Thousands of African-Americans gathered in Washington Saturday to mark the 20th anniversary of the “Million Man March,” making renewed demands for justice reform and greater civil rights.
The demonstration on the National Mall — the grassy, mile-long promenade between the US Capitol building and the Washington Monument — follows a series of high-profile incidents of police violence in involving black Americans over the past year.
The anniversary event gathered people from across the United States hoping to push elected officials to do more to combat social and economic inequalities, as well as violence that disproportionately affects communities of color.
Louis Farrakhan, head of the Nation of Islam, organized both the original 1995 march and this year’s “Justice or Else” gathering.
The scope of Saturday’s gathering however, unlike the march 20 years ago, included a call for justice for a range of ethnic and overlooked groups.
The participants also broadened this time around, from the largely black, male crowd in 1995 to include entire families and people of other races.
“If we are denied what is rightfully due to us, then there has to be unified action that we take that will force the justice that we seek,” Farrakhan told the crowd, which looked to be in the tens of thousands, from a podium near the steps of the US Capitol building Saturday.
“There must come a time when we say, enough is enough. It must change, and I am willing to do whatever it takes to bring about that change.”
His message found resonance with speakers and many protesters at the rally, who invoked recent acts of alleged excessive use of police force, including some that proved deadly.
“Twenty years ago, the death of Tamir Rice would have fallen on deaf ears, left for the police to write a false report, and not broadcast for the world to know,” Tamika Mallory, one of the organizers, said, referring to the police shooting last year of a 12-year-old boy in Cleveland, Ohio.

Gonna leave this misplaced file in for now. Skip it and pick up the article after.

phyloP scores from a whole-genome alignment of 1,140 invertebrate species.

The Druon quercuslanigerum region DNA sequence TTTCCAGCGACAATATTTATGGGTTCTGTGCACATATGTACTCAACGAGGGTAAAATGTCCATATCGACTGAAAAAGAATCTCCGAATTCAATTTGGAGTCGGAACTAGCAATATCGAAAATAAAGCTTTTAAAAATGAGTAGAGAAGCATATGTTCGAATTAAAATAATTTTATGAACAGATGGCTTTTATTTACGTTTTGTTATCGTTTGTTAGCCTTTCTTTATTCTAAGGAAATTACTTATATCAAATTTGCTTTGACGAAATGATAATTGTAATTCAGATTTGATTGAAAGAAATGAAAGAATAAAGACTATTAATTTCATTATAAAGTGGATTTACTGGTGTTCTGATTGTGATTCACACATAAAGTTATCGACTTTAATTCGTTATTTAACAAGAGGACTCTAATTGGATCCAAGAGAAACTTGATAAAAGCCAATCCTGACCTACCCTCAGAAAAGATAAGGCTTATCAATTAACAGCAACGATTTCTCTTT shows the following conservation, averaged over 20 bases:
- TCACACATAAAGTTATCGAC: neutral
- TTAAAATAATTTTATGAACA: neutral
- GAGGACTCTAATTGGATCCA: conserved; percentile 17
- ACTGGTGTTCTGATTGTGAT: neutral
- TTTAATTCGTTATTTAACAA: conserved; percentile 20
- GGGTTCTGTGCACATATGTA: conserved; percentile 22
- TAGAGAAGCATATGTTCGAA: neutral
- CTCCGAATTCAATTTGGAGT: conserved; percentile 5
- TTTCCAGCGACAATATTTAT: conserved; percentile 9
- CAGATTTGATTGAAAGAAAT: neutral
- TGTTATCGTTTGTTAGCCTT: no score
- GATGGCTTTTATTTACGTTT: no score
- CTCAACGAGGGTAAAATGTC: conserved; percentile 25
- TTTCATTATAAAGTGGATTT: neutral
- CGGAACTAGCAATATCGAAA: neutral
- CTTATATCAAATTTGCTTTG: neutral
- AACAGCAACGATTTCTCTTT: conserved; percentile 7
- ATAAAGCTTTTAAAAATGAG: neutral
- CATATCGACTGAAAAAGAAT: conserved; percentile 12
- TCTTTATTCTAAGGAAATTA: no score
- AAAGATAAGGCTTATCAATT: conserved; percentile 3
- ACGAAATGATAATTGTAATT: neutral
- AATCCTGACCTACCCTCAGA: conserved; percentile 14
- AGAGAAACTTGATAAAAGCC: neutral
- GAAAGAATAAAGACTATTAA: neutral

She also recalled the now infamous deaths at police hands of Michael Brown in Ferguson, Missouri, and Eric Garner in New York, which inspired the “Black Lives Matter” movement, whose slogan was omnipresent on the Mall Saturday.
Beyond the growing media attention and accountability, though, there are mixed signs of progress over the two decades since the original march.
The unemployment rate for black men in the US has remained around 8 percent since 1995, twice that of white men.
The rate at which African-Americans are arrested has declined slightly, but they remain six times more likely than whites to be detained and often face harsher sentences for comparable crimes, according to the National Association for the Advancement of Colored People (NAACP).
Barack Obama attended the original Million Man March, prior to being elected America’s first black president, but the US leader was in California on Saturday.
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